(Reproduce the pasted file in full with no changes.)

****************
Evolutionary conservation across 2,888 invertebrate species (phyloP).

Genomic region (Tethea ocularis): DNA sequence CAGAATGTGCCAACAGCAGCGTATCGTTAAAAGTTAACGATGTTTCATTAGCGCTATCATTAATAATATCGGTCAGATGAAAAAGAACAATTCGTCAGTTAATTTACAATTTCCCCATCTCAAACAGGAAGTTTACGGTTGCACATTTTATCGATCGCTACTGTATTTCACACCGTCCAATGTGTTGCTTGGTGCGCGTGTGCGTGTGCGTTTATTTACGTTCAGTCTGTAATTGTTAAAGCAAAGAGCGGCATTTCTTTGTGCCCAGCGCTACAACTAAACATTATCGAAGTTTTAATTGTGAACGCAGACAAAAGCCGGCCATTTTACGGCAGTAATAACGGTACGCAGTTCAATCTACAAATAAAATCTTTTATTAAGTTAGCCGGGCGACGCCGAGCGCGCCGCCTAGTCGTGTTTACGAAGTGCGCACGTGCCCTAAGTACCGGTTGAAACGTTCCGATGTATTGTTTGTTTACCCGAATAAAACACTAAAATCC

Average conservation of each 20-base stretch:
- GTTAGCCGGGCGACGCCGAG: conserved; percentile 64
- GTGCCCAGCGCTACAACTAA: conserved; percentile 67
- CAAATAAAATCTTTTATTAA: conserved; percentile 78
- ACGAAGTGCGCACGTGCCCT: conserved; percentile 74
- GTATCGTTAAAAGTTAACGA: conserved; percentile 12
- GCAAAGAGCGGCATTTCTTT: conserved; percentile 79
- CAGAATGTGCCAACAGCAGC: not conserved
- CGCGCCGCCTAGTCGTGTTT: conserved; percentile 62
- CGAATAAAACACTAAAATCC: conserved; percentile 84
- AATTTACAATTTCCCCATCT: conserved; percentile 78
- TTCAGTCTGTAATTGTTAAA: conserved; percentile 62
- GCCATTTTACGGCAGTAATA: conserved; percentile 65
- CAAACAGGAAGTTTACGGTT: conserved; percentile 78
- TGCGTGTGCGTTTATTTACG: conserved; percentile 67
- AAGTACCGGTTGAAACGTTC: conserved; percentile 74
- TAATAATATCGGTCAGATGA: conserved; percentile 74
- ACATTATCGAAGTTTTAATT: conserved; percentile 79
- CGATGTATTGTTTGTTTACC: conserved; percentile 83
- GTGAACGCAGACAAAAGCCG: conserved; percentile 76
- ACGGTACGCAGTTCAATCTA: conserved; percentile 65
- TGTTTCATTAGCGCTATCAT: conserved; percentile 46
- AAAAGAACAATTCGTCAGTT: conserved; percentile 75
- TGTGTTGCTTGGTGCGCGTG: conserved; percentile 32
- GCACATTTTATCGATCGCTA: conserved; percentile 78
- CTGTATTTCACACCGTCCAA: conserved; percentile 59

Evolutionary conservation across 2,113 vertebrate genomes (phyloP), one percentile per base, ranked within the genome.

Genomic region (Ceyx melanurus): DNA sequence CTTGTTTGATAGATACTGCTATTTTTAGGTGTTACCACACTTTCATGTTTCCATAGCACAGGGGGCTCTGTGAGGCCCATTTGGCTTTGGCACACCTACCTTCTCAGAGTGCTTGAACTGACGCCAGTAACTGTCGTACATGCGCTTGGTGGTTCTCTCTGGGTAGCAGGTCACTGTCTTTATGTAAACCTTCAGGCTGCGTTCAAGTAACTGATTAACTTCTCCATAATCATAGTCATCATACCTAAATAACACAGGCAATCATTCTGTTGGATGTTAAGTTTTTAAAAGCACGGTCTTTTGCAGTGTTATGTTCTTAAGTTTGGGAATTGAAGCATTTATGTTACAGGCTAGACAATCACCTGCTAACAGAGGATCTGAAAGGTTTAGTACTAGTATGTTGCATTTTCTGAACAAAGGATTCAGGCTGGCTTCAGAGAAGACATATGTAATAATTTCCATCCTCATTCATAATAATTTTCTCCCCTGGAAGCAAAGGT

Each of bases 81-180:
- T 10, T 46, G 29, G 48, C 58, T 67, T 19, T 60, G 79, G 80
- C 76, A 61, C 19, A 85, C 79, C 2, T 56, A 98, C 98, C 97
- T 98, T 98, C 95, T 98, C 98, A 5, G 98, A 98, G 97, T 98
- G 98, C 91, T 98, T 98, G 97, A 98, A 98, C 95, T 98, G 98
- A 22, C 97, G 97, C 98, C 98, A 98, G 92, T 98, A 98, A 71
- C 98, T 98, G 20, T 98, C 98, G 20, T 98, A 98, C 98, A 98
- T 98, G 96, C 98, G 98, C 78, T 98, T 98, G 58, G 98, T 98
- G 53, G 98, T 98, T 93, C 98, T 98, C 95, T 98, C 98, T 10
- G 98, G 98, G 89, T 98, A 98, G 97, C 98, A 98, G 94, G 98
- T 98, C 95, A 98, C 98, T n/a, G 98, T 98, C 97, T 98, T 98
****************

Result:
Evolutionary conservation across 2,888 invertebrate species (phyloP).

Genomic region (Tethea ocularis): DNA sequence CAGAATGTGCCAACAGCAGCGTATCGTTAAAAGTTAACGATGTTTCATTAGCGCTATCATTAATAATATCGGTCAGATGAAAAAGAACAATTCGTCAGTTAATTTACAATTTCCCCATCTCAAACAGGAAGTTTACGGTTGCACATTTTATCGATCGCTACTGTATTTCACACCGTCCAATGTGTTGCTTGGTGCGCGTGTGCGTGTGCGTTTATTTACGTTCAGTCTGTAATTGTTAAAGCAAAGAGCGGCATTTCTTTGTGCCCAGCGCTACAACTAAACATTATCGAAGTTTTAATTGTGAACGCAGACAAAAGCCGGCCATTTTACGGCAGTAATAACGGTACGCAGTTCAATCTACAAATAAAATCTTTTATTAAGTTAGCCGGGCGACGCCGAGCGCGCCGCCTAGTCGTGTTTACGAAGTGCGCACGTGCCCTAAGTACCGGTTGAAACGTTCCGATGTATTGTTTGTTTACCCGAATAAAACACTAAAATCC

Average conservation of each 20-base stretch:
- GTTAGCCGGGCGACGCCGAG: conserved; percentile 64
- GTGCCCAGCGCTACAACTAA: conserved; percentile 67
- CAAATAAAATCTTTTATTAA: conserved; percentile 78
- ACGAAGTGCGCACGTGCCCT: conserved; percentile 74
- GTATCGTTAAAAGTTAACGA: conserved; percentile 12
- GCAAAGAGCGGCATTTCTTT: conserved; percentile 79
- CAGAATGTGCCAACAGCAGC: not conserved
- CGCGCCGCCTAGTCGTGTTT: conserved; percentile 62
- CGAATAAAACACTAAAATCC: conserved; percentile 84
- AATTTACAATTTCCCCATCT: conserved; percentile 78
- TTCAGTCTGTAATTGTTAAA: conserved; percentile 62
- GCCATTTTACGGCAGTAATA: conserved; percentile 65
- CAAACAGGAAGTTTACGGTT: conserved; percentile 78
- TGCGTGTGCGTTTATTTACG: conserved; percentile 67
- AAGTACCGGTTGAAACGTTC: conserved; percentile 74
- TAATAATATCGGTCAGATGA: conserved; percentile 74
- ACATTATCGAAGTTTTAATT: conserved; percentile 79
- CGATGTATTGTTTGTTTACC: conserved; percentile 83
- GTGAACGCAGACAAAAGCCG: conserved; percentile 76
- ACGGTACGCAGTTCAATCTA: conserved; percentile 65
- TGTTTCATTAGCGCTATCAT: conserved; percentile 46
- AAAAGAACAATTCGTCAGTT: conserved; percentile 75
- TGTGTTGCTTGGTGCGCGTG: conserved; percentile 32
- GCACATTTTATCGATCGCTA: conserved; percentile 78
- CTGTATTTCACACCGTCCAA: conserved; percentile 59

Evolutionary conservation across 2,113 vertebrate genomes (phyloP), one percentile per base, ranked within the genome.

Genomic region (Ceyx melanurus): DNA sequence CTTGTTTGATAGATACTGCTATTTTTAGGTGTTACCACACTTTCATGTTTCCATAGCACAGGGGGCTCTGTGAGGCCCATTTGGCTTTGGCACACCTACCTTCTCAGAGTGCTTGAACTGACGCCAGTAACTGTCGTACATGCGCTTGGTGGTTCTCTCTGGGTAGCAGGTCACTGTCTTTATGTAAACCTTCAGGCTGCGTTCAAGTAACTGATTAACTTCTCCATAATCATAGTCATCATACCTAAATAACACAGGCAATCATTCTGTTGGATGTTAAGTTTTTAAAAGCACGGTCTTTTGCAGTGTTATGTTCTTAAGTTTGGGAATTGAAGCATTTATGTTACAGGCTAGACAATCACCTGCTAACAGAGGATCTGAAAGGTTTAGTACTAGTATGTTGCATTTTCTGAACAAAGGATTCAGGCTGGCTTCAGAGAAGACATATGTAATAATTTCCATCCTCATTCATAATAATTTTCTCCCCTGGAAGCAAAGGT

Each of bases 81-180:
- T 10, T 46, G 29, G 48, C 58, T 67, T 19, T 60, G 79, G 80
- C 76, A 61, C 19, A 85, C 79, C 2, T 56, A 98, C 98, C 97
- T 98, T 98, C 95, T 98, C 98, A 5, G 98, A 98, G 97, T 98
- G 98, C 91, T 98, T 98, G 97, A 98, A 98, C 95, T 98, G 98
- A 22, C 97, G 97, C 98, C 98, A 98, G 92, T 98, A 98, A 71
- C 98, T 98, G 20, T 98, C 98, G 20, T 98, A 98, C 98, A 98
- T 98, G 96, C 98, G 98, C 78, T 98, T 98, G 58, G 98, T 98
- G 53, G 98, T 98, T 93, C 98, T 98, C 95, T 98, C 98, T 10
- G 98, G 98, G 89, T 98, A 98, G 97, C 98, A 98, G 94, G 98
- T 98, C 95, A 98, C 98, T n/a, G 98, T 98, C 97, T 98, T 98